Nonfiction > Henry Craik, ed. > English Prose > Vol. III. Seventeenth Century
Henry Craik, ed.  English Prose.  1916.
Vol. III. Seventeenth Century
The Garden of Moor Park in Hertfordshire
By Sir William Temple (1628–1699)
From Miscellanea

THE PERFECTEST figure of a garden I ever saw, either at home or abroad, was that of Moor Park, in Hertfordshire, when I knew it about thirty years ago. It was made by the Countess of Bedford, esteemed among the greatest wits of her time, and celebrated by Doctor Donne: and with very great care, excellent contrivance, and much cost; but greater sums may be thrown away without effect or honour, if there want sense in proportion to money, or if nature be not followed; which I take to be the great rule in this, and perhaps in everything else, as far as the conduct not only of our lives, but our governments. And whether the greatest of mortal men should attempt the forcing of nature may best be judged, by observing how seldom God Almighty does it Himself, by so few, true and undisputed miracles, as we see or hear of in the world. For my own part, I know not three wiser precepts for the conduct either of princes or private men, than—
                “Servare modum, finemque tueri,
Naturamque sequi.” 1
  Because I take the garden I have named to have been in all kinds the most beautiful and perfect, at least in the figure and disposition, that I have ever seen, I will describe it for a model to those that meet with such a situation, and are above the regards of common expense. It lies on the side of a hill (upon which the house stands), but not very steep. The length of the house, where the best rooms and of most use or pleasure are, lies upon the breadth of the garden, the great parlour opens into the middle of a terras gravel-walk that lies even with it, and which may be, as I remember, about three hundred paces long, and broad in proportion; the border set with standard laurels, and at large distances, which have the beauty of orange-trees out of flower and fruit: from this walk are three descents by many stone steps, in the middle and at each end, into a very large parterre. This is divided into quarters by gravel walks, and adorned with two fountains and eight statues in the several quarters; at the end of the terras walk are two summer-houses, and the sides of the parterre are ranged with two large cloisters, open to the garden, upon arches of stone, and ending with two other summer-houses even with the cloisters, which are paved with stone, and designed for walks of shade, there being none other in the whole parterre. Over these two cloisters are two terrasses covered with lead, and fenced with balusters; and the passage into these airy walks is out of the two summer-houses, at the end of the first terras-walk. The cloister facing the south is covered with vines, and would have been proper for an orange-house, and the other for myrtles, or other more common greens; and had, I doubt not, been cast for that purpose, if this piece of gardening had been then in as much vogue as it is now.  2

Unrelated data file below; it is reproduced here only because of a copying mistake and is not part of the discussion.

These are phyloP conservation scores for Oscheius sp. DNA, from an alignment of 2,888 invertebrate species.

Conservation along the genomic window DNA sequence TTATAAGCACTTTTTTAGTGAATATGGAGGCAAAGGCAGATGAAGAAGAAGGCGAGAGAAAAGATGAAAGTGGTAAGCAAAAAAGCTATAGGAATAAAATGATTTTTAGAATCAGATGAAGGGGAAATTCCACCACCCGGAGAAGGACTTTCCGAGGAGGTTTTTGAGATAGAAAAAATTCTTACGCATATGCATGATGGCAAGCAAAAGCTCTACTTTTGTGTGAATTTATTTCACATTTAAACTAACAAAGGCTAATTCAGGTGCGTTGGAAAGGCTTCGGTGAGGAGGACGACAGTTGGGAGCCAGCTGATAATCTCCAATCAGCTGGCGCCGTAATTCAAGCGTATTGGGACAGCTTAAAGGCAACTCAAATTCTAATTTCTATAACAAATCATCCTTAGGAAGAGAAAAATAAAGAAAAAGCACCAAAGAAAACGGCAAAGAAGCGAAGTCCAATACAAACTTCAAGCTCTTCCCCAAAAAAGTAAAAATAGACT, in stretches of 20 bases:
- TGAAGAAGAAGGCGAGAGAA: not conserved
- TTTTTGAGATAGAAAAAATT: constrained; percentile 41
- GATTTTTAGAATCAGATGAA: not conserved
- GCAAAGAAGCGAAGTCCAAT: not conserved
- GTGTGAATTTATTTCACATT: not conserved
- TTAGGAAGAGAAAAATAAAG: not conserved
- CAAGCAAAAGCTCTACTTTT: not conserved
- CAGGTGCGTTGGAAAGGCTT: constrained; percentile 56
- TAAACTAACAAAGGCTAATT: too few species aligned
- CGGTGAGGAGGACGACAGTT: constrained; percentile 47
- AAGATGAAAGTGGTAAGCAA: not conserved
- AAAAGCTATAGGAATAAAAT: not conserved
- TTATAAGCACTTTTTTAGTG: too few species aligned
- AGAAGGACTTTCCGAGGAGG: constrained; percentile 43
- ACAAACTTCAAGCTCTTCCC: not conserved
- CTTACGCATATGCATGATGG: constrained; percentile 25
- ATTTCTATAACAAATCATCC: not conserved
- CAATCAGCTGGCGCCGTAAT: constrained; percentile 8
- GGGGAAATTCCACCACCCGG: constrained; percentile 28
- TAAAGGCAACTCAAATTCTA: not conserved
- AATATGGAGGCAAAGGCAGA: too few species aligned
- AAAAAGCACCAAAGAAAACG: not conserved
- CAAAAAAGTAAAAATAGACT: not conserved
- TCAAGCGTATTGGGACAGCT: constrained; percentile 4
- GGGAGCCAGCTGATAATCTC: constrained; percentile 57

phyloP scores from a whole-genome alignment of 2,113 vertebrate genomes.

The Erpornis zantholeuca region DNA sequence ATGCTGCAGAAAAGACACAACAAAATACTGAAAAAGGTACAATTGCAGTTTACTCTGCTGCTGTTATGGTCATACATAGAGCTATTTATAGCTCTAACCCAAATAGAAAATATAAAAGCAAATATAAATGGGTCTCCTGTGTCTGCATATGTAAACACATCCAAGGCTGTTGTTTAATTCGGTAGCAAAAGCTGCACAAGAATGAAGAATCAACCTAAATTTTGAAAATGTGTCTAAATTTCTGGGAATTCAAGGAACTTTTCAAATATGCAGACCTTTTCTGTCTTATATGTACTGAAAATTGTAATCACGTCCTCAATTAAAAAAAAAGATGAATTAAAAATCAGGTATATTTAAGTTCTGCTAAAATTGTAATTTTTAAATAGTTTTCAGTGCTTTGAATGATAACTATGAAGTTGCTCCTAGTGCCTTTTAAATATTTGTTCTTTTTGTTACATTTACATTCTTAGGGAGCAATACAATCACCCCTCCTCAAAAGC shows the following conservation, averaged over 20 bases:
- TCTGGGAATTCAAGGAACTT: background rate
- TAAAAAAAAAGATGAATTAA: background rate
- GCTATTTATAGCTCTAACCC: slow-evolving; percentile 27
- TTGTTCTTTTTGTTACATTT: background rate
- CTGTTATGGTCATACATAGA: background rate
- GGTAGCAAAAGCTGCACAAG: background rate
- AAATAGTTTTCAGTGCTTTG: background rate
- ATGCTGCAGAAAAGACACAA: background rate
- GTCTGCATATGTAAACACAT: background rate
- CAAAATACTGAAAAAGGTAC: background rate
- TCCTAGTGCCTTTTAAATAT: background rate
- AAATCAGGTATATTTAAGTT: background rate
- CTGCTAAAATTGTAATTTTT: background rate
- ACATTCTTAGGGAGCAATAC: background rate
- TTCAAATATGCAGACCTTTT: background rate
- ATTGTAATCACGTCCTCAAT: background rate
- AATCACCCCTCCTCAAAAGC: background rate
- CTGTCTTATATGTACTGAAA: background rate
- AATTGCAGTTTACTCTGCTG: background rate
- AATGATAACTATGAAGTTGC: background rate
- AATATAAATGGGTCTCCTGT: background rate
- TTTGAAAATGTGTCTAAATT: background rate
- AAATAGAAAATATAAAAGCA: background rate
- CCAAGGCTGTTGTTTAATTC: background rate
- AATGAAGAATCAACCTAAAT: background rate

From the middle of the parterre is a descent by many steps flying on each side of a grotto that lies between them (covered with lead, and flat) into the lower garden, which is all fruit-trees ranged about the several quarters of a wilderness which is very shady; the walks here are all green, the grotto embellished with figures of shell rock-work, fountains and water-works. If the hill had not ended with the lower garden, and the wall were not bounded by a common way that goes through the park, they might have added a third quarter of all greens; but this want is supplied by a garden on the other side the house, which is all of that sort, very wild, shady, and adorned with rough rock-work and fountains.  3
  This was Moor Park, when I was acquainted with it, and the sweetest place, I think, that I have seen in my life, either before or since, at home or abroad; what it is now, I can give little account, having passed through several hands that have made great changes in gardens as well as houses; but the remembrance of what it was is too pleasant ever to forget, and therefore I do not believe to have mistaken the figure of it, which may serve for a pattern to the best gardens of our manner, and that are most proper for our country and climate.  4
Note 1. Servare modum, finemque tueri, etc.  To preserve due measure, and keep in view the end, and follow nature. [back]

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